Neve’s Narrative provides a crucial source for all recent critical and scholarly analysis of the rough handling of Milton’s corpse [1,2,3,4]. But as it lends them material heft, it also models the kind of imaginative play with an impression that both realizes and motivates critical and scholarly work. Here the open question of what Michael Lieb calls “credence” (, p. 8) could not matter less. While Lieb doubts the legitimacy of Neve’s conclusions, the latter’s Narrative nonetheless provides material to support Lieb’s gripping anthropological (and Miltonic) interpretation of an individual body’s dispersal into collective meaning. Similarly, Carol Barton’s empirically grounded notes “toward a thanatography” of the St Giles incident pieces together the dozens of newspaper items, popular poems, and warring pamphlets that suspended themselves over the question of whether the body was retrieved was Milton’s or, as the hoaxer and Shakespearean George Steevens insisted, that of a daughter of one Smith family buried nearby. Barton offers “several significant pieces of illumination either unknown about or ignored by those who have blazed this trail before me” (, p. 250). She concludes that the body was indeed Milton’s—“the purpose of [her] study” having been “to gather…as much as it is possible to do so the corpus of Truth that is left to us on the treatment of Milton’s corpse” (, p. 234). Yet this twenty-first century Isis’s rich and absorbing “thanatography” transcends its own “purpose,” and indeed its own morbid genre. Barton admits she could not stop reading or writing—nor can her own reader—because there is such a “good deal of sardonic fun” in the many journalistic “treatment[s…] of Milton’s corpse” (, p. 220).
Neve’s references to the “liberal mind” and the “rights” of the dead also support Joseph Crawford’s effort to tie his apparent exhumation to Milton’s revival as a republican icon against the background of the French Revolution. Like Lieb, Crawford is committed to the cultural use of material. The revenues are considerable: A cultural approach grounds high romantic attachment to the Milton who entered Blake through his foot in popular print culture while also revealing renewed ambivalence toward Milton in the aftermath of the French Revolution. It also supports the kinds of stadial narrative, instituted in the Enlightenment, upon which literary history relies, for in Crawford’s evocative words, “the violation of Milton’s grave is an extraordinarily suggestive event, as it occurred at the very historical moment when Milton-the-author was changing from being something known, safe, distant or inert into something dangerously ambiguous, powerfully immediate, and threateningly active” (, p. 26). The suggestiveness here is not just part of historical context; as Crawford’s aeriform metaphor conveys, it is also auratic in the sense that made Milton’s hair mean—without exactly mattering—in the eighteenth century. If Crawford’s speculation that the romantic Milton may not have been “a man at all, but a kind of abstract energy” (, p. 213) is not strictly convincing, its power is still palpable.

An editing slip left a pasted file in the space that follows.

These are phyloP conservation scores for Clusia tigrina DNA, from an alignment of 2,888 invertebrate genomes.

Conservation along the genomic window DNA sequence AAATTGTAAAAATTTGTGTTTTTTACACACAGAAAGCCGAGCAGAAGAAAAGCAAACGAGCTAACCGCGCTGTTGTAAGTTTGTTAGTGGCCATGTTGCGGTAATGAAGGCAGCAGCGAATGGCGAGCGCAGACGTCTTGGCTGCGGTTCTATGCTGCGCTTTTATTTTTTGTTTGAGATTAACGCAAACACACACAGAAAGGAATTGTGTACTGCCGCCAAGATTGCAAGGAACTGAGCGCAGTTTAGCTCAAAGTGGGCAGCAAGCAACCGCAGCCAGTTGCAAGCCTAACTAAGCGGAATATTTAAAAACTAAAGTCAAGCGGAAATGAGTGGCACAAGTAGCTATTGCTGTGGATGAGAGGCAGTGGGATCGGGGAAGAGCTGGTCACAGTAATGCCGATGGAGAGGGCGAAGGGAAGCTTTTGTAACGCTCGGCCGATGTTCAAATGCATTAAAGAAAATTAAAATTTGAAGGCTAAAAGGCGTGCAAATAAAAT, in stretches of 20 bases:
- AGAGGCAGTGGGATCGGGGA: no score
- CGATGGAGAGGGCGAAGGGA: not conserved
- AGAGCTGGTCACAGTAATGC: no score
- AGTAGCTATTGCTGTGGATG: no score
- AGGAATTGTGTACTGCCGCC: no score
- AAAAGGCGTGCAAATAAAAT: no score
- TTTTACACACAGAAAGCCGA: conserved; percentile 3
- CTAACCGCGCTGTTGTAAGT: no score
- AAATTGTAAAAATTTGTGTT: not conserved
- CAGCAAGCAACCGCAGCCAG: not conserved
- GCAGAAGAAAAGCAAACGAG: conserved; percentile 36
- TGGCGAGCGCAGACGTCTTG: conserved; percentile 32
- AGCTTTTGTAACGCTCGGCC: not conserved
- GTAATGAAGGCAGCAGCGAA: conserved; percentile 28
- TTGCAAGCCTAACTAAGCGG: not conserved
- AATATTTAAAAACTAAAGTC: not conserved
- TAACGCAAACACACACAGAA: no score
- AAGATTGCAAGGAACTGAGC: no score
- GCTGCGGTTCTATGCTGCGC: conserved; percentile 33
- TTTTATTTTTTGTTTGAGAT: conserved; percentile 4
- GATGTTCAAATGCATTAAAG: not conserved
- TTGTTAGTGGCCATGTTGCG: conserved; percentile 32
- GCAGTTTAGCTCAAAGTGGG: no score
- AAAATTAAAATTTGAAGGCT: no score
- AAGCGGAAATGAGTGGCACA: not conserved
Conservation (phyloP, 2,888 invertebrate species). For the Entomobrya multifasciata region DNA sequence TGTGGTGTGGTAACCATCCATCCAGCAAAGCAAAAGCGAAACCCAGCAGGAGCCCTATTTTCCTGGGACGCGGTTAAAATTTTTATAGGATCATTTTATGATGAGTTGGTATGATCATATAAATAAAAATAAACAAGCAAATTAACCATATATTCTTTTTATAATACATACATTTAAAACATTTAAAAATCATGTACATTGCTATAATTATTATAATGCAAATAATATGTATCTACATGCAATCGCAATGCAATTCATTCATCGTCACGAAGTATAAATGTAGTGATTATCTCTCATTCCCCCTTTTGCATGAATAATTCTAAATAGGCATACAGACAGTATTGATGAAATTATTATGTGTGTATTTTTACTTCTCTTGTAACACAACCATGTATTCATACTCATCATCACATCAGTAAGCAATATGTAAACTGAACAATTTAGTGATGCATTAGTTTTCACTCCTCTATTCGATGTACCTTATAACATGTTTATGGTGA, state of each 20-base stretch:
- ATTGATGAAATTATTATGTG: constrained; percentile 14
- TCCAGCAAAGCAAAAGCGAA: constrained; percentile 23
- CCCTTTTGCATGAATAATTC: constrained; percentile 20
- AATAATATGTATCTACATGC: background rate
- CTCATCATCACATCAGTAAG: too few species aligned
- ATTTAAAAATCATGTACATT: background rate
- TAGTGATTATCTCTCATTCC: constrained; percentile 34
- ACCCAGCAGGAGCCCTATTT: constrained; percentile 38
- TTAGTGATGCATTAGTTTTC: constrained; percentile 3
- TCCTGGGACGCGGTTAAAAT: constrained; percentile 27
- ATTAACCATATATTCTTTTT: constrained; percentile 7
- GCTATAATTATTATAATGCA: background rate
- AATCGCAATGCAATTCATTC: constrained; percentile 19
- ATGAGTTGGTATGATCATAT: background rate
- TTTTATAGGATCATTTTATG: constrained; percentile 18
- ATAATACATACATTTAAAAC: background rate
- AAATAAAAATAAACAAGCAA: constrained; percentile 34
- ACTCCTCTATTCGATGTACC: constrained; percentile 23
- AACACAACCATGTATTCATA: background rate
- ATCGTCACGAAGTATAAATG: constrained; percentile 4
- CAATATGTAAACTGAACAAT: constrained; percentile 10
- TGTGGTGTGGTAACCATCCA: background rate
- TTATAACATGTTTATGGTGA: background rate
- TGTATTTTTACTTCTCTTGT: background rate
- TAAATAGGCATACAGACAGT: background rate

All of these qualities are evident in the dozens of bits of print that the disinterment of Milton’s coffin stimulated the first time around. Milton’s hair thus naturally glints in a great many of them. If poets had his bones demanding restitution, then sinking with a defeated sigh back into the crypt [14,57], his hair seemed to grow and even change color as it passed from hand to hand. So much was on the market, the editor of the English Chronicle sardonically remarked, that “the head of the poet must have vegetated a great variety of hair, and of various colors, as the Public are alternately presented in the streets with grey, black, red, and auburn hair, each of which they are solemnly assured is real and genuine” . Reality or genuineness here doesn’t inhere in inert objects; it is entangled with their superficial qualities. As manifest through writing, these objects are realized as agents interacting with the living senses.
The Postscript to the second edition of Neve’s Narrative marks this difference. Published after what was left of the corpse had been exhumed, examined, and buried a second time, the object of Neve’s Postscript seems to have been to confirm that the body under examination was indeed Milton’s. To this end he cites the reports of two examining surgeons. Milton’s hair figures in both. At the time of the first exhumation on August fourth, Neve reiterates, “of all those who saw the body…there is not one person, who discovered a single hair of any other color than light brown.” But thereafter? “From the accounts of those who saw it on the 17th, it appears that the hair on the back of the head, was of dark brown, nearly approaching to black, although the front hair remaining was of the same light brown as that taken on the fourth.” Neve leaves this mystery unresolved: “It does not belong to me to account for or to prove this fact.” But a more important “fact” is that Milton’s hair’s appearance has become contingent on what is said about it. Its objectivity is adjudicated anew with each iteration. It is, in Barad’s sense, so entangled with the “accounts” of it that its secondary quality of color is bound to change. Properly speaking, Milton’s hair can’t much matter. But as a result, it does, especially once Neve turns to the testimony of a second examining surgeon, one John Dyson. Dyson officially reserves judgment as to the identity of the material body that has been exhumed once more. But, Neve writes, “on a paper, which he shewed me, enclosing a bit of the hair, he had written, Milton’s hair” (, p. 46).